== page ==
Thursday, April 15, 2010

A Peale, a Plant, and a Pot

There are certain paintings and works of art that I return to again and again, and where each time I do so I experience a thrill of discovery reminiscent of the first time my eyes were so fortunate as to have gazed upon them.  In other words, they resonate with me.  I plan to write about these works of art from time to time here on Reggie Darling.

Rubens Peale with a Geranium
Painted by Rembrandt Peale, 1801
National Gallery of Art, Washington, D.C.

The first work I will discuss is the charming portrait of Rubens Peale with a Geranium, painted in 1801 by his brother, Rembrandt Peale.  I know that I am not alone in appreciating this painting, one of our Nation's treasures.  It is in the collection of the National Gallery of Art ("NGA") in Washington, D.C., an exquisite museum that the astonishingly philanthropic Mellon family gave to the people of America.  Reggie has visited the National Gallery many times and always seeks to return to it whenever he finds himself in Washington, D.C., a city he lived in as a boy.

Reggie's chest of drawers and mirror at Darlington House
(note postcards in mirror frame)
photo by Boy Fenwick

I am so fond of the painting of Rubens Peale with a Geranium that I have a postcard of it that I bought at the NGA tucked into the frame of the mirror that hangs above my chest of drawers at Darlington House.  I enjoy the close proximity of the image when I find myself in the room, going about my domestic business.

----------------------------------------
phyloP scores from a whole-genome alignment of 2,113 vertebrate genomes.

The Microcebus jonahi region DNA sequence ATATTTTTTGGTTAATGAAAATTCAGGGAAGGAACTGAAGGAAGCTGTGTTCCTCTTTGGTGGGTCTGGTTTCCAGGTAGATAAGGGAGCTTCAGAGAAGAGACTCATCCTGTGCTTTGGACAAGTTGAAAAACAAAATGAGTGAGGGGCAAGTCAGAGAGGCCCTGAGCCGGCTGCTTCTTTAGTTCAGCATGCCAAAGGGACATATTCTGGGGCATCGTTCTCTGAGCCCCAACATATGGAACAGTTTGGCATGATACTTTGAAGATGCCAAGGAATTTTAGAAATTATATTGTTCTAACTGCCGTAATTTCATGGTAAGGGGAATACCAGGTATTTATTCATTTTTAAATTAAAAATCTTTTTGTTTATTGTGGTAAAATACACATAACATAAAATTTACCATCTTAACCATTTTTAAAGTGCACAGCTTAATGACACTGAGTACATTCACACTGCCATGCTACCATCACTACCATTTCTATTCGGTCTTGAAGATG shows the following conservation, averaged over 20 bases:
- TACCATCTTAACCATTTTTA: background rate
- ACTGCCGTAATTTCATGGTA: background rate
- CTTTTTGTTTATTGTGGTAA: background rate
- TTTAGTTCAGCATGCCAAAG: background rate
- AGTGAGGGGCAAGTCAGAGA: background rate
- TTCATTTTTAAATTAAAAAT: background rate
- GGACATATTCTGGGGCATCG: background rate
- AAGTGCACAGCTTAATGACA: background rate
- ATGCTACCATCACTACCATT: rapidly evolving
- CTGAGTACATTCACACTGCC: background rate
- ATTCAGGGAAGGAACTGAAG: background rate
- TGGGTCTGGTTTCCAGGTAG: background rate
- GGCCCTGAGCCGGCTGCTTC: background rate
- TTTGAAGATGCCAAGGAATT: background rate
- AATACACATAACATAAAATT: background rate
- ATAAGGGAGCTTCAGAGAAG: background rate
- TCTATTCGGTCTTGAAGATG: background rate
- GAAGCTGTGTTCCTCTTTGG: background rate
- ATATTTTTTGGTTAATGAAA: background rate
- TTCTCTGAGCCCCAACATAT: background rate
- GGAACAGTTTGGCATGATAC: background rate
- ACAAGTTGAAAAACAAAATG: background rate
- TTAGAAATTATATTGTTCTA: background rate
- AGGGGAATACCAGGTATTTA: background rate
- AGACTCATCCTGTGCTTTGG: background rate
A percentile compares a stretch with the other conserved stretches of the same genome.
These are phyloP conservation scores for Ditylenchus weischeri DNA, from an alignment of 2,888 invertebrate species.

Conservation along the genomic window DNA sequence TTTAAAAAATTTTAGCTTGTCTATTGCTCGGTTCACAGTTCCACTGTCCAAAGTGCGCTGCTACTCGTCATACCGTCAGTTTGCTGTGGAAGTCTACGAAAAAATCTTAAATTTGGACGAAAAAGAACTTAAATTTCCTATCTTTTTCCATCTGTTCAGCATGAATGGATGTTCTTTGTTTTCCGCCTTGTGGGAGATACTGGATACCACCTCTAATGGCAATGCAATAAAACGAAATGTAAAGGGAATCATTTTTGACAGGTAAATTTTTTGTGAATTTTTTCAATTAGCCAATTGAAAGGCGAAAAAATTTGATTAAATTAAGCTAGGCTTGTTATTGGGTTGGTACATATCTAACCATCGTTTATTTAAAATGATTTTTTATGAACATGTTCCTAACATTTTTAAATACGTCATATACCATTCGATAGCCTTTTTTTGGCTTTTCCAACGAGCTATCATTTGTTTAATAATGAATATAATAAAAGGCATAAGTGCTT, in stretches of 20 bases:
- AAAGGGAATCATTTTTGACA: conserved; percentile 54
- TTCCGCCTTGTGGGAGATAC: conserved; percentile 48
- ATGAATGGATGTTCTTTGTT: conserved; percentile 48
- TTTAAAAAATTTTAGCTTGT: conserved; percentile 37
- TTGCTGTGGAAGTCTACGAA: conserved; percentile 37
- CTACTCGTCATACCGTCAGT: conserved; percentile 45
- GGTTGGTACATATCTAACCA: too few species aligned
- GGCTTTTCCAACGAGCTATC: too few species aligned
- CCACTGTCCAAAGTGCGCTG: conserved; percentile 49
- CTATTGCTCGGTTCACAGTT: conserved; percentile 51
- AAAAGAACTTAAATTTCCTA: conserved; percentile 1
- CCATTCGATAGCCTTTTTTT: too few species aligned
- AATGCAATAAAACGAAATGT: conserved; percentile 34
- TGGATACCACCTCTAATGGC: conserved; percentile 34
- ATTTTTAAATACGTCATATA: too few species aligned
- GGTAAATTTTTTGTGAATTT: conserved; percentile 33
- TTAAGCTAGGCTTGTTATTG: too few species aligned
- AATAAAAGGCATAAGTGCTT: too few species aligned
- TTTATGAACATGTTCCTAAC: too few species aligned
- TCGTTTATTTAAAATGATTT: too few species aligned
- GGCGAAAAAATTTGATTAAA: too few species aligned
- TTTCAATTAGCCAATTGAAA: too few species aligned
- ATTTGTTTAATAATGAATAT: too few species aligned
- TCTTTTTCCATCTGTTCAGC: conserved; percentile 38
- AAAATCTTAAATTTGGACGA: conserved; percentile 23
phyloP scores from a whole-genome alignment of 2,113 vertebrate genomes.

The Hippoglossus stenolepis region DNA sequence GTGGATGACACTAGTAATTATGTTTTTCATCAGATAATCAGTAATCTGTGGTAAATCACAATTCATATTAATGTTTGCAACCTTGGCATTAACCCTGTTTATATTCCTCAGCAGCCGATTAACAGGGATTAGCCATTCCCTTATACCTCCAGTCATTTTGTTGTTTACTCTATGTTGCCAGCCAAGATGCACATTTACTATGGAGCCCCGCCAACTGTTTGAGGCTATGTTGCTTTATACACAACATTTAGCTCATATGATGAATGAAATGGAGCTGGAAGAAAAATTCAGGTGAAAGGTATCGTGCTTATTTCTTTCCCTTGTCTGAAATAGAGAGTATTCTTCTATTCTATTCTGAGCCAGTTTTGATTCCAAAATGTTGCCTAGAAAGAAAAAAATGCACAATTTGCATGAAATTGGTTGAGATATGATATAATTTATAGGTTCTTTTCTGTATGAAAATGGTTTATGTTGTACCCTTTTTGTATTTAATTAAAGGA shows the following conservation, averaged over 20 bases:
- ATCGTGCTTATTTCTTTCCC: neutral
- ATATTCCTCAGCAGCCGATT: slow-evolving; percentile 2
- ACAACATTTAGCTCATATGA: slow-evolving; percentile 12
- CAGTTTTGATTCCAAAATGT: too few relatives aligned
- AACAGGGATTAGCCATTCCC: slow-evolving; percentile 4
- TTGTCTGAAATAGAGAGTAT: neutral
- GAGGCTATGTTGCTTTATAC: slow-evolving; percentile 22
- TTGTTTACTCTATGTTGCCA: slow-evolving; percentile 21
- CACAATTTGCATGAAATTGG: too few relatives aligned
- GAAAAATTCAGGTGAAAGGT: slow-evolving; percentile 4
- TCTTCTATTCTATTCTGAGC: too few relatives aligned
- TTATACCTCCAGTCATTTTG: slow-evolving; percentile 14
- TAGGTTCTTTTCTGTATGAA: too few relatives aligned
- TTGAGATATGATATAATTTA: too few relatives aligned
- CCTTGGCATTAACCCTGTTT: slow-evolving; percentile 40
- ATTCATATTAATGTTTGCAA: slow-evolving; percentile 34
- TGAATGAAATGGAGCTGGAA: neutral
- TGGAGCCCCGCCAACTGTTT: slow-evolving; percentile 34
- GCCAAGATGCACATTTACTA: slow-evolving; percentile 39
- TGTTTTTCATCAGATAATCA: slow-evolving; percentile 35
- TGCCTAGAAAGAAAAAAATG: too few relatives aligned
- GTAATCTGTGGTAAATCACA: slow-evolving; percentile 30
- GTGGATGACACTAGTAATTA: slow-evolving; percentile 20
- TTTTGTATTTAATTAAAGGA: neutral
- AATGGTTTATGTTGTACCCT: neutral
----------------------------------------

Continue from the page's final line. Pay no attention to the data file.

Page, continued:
The portrait of Rubens Peale (1784-1865) was painted at the dawning of the nineteenth century by his brother Rembrandt Peale (1778-1860).   The sitter and painter were sons of the celebrated American artist and naturalist Charles Wilson Peale (1741-1827), who named several of his many children after famous painters.  Rubens was an aspiring botanist at the time his portrait was painted, when he was only seventeen years old, and later went on to pursue careers as an artist, like many in his family, and as a director of the Peale family museum.  He is depicted accompanied by a potted geranium, which was an exotic rarity in America at the time his portrait was painted.  Rubens is shown both wearing and holding a pair of metal-framed spectacles, with his hand resting on the clay pot of the plant.  This, I believe, subtly conveys the visual and tactile pleasure he takes (or is it took?) in examining and touching his (for the time) unusual potted plant.  It is a most pleasing portrait, the composition of which is more interesting for the prominence of the potted geranium than what is seen in another portrait of him that his brother painted six years later: